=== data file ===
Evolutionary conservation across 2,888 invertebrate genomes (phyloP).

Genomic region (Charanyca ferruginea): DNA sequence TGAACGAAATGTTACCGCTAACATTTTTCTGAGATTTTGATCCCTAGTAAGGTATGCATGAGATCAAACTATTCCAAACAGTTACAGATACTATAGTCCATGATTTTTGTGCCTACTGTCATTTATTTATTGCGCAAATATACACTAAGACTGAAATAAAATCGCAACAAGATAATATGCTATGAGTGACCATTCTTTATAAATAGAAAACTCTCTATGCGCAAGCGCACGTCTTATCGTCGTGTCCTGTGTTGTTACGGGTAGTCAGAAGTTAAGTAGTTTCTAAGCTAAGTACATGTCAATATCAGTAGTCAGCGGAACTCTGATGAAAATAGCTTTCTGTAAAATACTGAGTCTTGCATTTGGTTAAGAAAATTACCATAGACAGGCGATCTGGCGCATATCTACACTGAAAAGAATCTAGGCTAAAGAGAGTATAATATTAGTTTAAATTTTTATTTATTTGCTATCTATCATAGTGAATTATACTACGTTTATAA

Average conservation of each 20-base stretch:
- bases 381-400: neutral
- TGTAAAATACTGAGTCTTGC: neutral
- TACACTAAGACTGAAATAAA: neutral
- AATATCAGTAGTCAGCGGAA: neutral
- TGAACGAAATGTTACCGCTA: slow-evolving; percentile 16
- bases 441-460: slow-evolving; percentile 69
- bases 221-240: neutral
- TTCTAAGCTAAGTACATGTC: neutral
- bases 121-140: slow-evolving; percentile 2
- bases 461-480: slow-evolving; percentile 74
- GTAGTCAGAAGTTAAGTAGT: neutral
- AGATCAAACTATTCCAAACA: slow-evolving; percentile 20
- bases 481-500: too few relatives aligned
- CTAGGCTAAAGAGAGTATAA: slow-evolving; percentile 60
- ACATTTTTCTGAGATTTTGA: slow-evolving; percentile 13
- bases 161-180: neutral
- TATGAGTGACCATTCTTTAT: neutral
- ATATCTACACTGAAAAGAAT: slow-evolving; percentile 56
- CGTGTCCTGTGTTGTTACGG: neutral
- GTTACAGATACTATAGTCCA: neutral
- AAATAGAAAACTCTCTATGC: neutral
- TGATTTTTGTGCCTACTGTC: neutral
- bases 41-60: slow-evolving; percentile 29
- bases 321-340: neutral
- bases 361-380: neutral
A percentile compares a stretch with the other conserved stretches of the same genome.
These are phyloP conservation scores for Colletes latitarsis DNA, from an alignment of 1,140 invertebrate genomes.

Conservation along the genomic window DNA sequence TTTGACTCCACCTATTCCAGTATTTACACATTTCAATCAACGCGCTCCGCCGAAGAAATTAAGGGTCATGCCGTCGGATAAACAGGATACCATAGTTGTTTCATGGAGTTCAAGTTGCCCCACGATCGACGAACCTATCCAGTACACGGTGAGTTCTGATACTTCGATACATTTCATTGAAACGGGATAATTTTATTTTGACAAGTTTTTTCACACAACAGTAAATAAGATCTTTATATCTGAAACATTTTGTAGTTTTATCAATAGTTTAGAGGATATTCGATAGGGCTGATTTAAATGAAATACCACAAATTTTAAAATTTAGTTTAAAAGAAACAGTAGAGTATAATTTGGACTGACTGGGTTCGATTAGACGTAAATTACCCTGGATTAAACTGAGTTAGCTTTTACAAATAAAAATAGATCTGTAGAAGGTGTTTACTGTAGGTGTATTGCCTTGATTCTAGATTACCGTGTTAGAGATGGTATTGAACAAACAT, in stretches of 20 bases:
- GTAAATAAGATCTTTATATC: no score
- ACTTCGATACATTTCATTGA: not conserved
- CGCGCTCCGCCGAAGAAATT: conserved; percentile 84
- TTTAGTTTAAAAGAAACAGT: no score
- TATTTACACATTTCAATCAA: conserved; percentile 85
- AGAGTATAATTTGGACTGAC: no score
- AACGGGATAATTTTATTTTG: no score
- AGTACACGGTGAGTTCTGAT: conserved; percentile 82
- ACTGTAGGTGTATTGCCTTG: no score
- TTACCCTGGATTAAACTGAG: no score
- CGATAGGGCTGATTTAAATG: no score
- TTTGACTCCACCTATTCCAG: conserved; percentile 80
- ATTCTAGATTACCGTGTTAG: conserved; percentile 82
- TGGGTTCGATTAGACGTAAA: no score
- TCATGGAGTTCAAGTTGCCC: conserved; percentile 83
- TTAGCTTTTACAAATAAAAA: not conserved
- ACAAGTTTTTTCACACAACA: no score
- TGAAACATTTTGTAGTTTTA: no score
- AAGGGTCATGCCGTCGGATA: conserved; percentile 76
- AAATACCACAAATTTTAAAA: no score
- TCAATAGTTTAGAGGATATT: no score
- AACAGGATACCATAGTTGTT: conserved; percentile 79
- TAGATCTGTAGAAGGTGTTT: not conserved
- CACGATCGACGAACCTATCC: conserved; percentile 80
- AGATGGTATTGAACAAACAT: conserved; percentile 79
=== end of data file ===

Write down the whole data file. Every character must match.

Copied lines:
Evolutionary conservation across 2,888 invertebrate genomes (phyloP).

Genomic region (Charanyca ferruginea): DNA sequence TGAACGAAATGTTACCGCTAACATTTTTCTGAGATTTTGATCCCTAGTAAGGTATGCATGAGATCAAACTATTCCAAACAGTTACAGATACTATAGTCCATGATTTTTGTGCCTACTGTCATTTATTTATTGCGCAAATATACACTAAGACTGAAATAAAATCGCAACAAGATAATATGCTATGAGTGACCATTCTTTATAAATAGAAAACTCTCTATGCGCAAGCGCACGTCTTATCGTCGTGTCCTGTGTTGTTACGGGTAGTCAGAAGTTAAGTAGTTTCTAAGCTAAGTACATGTCAATATCAGTAGTCAGCGGAACTCTGATGAAAATAGCTTTCTGTAAAATACTGAGTCTTGCATTTGGTTAAGAAAATTACCATAGACAGGCGATCTGGCGCATATCTACACTGAAAAGAATCTAGGCTAAAGAGAGTATAATATTAGTTTAAATTTTTATTTATTTGCTATCTATCATAGTGAATTATACTACGTTTATAA

Average conservation of each 20-base stretch:
- bases 381-400: neutral
- TGTAAAATACTGAGTCTTGC: neutral
- TACACTAAGACTGAAATAAA: neutral
- AATATCAGTAGTCAGCGGAA: neutral
- TGAACGAAATGTTACCGCTA: slow-evolving; percentile 16
- bases 441-460: slow-evolving; percentile 69
- bases 221-240: neutral
- TTCTAAGCTAAGTACATGTC: neutral
- bases 121-140: slow-evolving; percentile 2
- bases 461-480: slow-evolving; percentile 74
- GTAGTCAGAAGTTAAGTAGT: neutral
- AGATCAAACTATTCCAAACA: slow-evolving; percentile 20
- bases 481-500: too few relatives aligned
- CTAGGCTAAAGAGAGTATAA: slow-evolving; percentile 60
- ACATTTTTCTGAGATTTTGA: slow-evolving; percentile 13
- bases 161-180: neutral
- TATGAGTGACCATTCTTTAT: neutral
- ATATCTACACTGAAAAGAAT: slow-evolving; percentile 56
- CGTGTCCTGTGTTGTTACGG: neutral
- GTTACAGATACTATAGTCCA: neutral
- AAATAGAAAACTCTCTATGC: neutral
- TGATTTTTGTGCCTACTGTC: neutral
- bases 41-60: slow-evolving; percentile 29
- bases 321-340: neutral
- bases 361-380: neutral
A percentile compares a stretch with the other conserved stretches of the same genome.
These are phyloP conservation scores for Colletes latitarsis DNA, from an alignment of 1,140 invertebrate genomes.

Conservation along the genomic window DNA sequence TTTGACTCCACCTATTCCAGTATTTACACATTTCAATCAACGCGCTCCGCCGAAGAAATTAAGGGTCATGCCGTCGGATAAACAGGATACCATAGTTGTTTCATGGAGTTCAAGTTGCCCCACGATCGACGAACCTATCCAGTACACGGTGAGTTCTGATACTTCGATACATTTCATTGAAACGGGATAATTTTATTTTGACAAGTTTTTTCACACAACAGTAAATAAGATCTTTATATCTGAAACATTTTGTAGTTTTATCAATAGTTTAGAGGATATTCGATAGGGCTGATTTAAATGAAATACCACAAATTTTAAAATTTAGTTTAAAAGAAACAGTAGAGTATAATTTGGACTGACTGGGTTCGATTAGACGTAAATTACCCTGGATTAAACTGAGTTAGCTTTTACAAATAAAAATAGATCTGTAGAAGGTGTTTACTGTAGGTGTATTGCCTTGATTCTAGATTACCGTGTTAGAGATGGTATTGAACAAACAT, in stretches of 20 bases:
- GTAAATAAGATCTTTATATC: no score
- ACTTCGATACATTTCATTGA: not conserved
- CGCGCTCCGCCGAAGAAATT: conserved; percentile 84
- TTTAGTTTAAAAGAAACAGT: no score
- TATTTACACATTTCAATCAA: conserved; percentile 85
- AGAGTATAATTTGGACTGAC: no score
- AACGGGATAATTTTATTTTG: no score
- AGTACACGGTGAGTTCTGAT: conserved; percentile 82
- ACTGTAGGTGTATTGCCTTG: no score
- TTACCCTGGATTAAACTGAG: no score
- CGATAGGGCTGATTTAAATG: no score
- TTTGACTCCACCTATTCCAG: conserved; percentile 80
- ATTCTAGATTACCGTGTTAG: conserved; percentile 82
- TGGGTTCGATTAGACGTAAA: no score
- TCATGGAGTTCAAGTTGCCC: conserved; percentile 83
- TTAGCTTTTACAAATAAAAA: not conserved
- ACAAGTTTTTTCACACAACA: no score
- TGAAACATTTTGTAGTTTTA: no score
- AAGGGTCATGCCGTCGGATA: conserved; percentile 76
- AAATACCACAAATTTTAAAA: no score
- TCAATAGTTTAGAGGATATT: no score
- AACAGGATACCATAGTTGTT: conserved; percentile 79
- TAGATCTGTAGAAGGTGTTT: not conserved
- CACGATCGACGAACCTATCC: conserved; percentile 80
- AGATGGTATTGAACAAACAT: conserved; percentile 79